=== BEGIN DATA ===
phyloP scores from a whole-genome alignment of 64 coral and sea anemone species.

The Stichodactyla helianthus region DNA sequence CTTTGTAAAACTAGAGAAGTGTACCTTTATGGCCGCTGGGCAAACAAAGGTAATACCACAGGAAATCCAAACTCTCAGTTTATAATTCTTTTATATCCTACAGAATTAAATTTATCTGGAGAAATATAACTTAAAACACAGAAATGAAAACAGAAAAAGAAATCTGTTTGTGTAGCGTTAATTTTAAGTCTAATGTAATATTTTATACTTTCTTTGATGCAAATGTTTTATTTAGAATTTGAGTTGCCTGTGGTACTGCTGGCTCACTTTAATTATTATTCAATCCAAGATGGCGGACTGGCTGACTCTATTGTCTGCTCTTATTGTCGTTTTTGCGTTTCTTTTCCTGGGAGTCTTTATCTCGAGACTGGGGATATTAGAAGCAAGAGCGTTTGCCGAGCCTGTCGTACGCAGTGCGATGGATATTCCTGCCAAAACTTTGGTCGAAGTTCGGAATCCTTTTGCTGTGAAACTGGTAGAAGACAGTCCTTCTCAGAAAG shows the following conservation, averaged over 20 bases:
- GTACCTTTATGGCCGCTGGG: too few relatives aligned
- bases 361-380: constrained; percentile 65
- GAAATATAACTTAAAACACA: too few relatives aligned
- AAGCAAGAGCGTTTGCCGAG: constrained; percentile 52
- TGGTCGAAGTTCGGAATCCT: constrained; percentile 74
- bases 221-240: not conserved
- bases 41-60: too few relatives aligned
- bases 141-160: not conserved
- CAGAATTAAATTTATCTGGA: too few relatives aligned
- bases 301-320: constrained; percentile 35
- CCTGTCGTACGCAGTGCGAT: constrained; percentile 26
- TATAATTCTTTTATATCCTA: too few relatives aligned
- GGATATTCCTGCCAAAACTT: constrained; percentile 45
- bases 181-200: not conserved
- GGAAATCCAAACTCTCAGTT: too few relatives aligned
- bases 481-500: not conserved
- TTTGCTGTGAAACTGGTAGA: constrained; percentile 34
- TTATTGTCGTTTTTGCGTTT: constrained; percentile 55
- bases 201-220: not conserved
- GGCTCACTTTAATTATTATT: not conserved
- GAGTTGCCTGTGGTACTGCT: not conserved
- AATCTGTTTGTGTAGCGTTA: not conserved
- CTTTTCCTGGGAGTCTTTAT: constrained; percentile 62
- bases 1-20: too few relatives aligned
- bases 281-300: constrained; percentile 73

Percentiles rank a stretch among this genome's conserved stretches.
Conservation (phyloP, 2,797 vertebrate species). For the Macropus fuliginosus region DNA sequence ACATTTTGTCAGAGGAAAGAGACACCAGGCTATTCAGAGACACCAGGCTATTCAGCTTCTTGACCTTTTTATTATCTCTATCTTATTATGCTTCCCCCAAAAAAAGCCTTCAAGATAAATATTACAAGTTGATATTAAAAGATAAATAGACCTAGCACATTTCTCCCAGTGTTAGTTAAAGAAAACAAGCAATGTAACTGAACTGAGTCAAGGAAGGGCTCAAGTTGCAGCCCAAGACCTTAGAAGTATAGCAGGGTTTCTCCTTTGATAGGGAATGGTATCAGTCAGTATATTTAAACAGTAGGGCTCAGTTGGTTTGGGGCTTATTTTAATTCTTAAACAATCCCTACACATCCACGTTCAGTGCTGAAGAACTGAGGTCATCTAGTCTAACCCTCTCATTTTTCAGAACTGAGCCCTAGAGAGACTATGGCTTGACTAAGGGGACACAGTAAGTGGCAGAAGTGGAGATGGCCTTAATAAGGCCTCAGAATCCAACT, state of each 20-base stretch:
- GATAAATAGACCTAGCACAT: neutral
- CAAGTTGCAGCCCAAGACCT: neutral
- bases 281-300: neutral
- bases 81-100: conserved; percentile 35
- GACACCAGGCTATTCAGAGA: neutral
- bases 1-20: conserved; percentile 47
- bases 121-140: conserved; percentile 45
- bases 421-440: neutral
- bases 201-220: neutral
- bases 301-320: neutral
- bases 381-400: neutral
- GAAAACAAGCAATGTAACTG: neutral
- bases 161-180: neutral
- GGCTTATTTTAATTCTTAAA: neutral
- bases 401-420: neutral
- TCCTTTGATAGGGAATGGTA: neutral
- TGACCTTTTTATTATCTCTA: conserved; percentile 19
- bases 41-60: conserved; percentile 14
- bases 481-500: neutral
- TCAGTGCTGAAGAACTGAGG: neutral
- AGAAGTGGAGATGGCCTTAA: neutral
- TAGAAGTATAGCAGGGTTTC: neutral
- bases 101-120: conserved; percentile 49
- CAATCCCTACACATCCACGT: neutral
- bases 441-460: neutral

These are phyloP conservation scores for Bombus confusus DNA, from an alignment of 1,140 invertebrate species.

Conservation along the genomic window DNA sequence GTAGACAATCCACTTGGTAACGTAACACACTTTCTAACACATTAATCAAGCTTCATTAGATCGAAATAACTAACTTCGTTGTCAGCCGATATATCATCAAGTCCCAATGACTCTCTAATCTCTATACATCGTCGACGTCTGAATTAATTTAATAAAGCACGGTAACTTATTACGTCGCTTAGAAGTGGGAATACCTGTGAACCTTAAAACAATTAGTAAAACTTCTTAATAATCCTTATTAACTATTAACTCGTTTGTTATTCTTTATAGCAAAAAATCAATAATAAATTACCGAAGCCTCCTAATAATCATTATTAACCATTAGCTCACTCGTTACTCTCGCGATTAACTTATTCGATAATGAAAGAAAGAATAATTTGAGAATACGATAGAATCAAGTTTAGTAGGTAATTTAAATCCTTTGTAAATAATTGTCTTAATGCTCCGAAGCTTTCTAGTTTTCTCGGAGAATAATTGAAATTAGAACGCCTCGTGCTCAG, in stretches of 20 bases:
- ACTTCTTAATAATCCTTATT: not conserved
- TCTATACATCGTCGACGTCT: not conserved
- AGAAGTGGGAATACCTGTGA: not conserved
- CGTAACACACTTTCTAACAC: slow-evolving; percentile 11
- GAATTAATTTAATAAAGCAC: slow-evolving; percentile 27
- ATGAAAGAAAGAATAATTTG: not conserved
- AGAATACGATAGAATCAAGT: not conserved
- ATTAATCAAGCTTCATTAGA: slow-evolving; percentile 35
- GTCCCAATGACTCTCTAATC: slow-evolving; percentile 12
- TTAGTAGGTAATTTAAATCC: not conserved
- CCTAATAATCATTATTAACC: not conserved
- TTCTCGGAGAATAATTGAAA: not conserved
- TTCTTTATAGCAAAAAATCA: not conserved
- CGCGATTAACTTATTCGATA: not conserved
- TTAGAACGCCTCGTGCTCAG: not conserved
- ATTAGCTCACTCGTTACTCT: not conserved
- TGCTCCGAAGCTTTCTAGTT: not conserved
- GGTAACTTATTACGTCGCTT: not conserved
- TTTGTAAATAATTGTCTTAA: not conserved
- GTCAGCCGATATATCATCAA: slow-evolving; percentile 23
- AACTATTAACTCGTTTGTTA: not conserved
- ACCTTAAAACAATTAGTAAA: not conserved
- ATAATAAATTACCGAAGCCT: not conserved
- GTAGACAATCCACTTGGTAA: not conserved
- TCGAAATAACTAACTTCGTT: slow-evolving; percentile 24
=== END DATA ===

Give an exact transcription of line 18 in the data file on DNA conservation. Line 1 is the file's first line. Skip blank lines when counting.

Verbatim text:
- bases 481-500: not conserved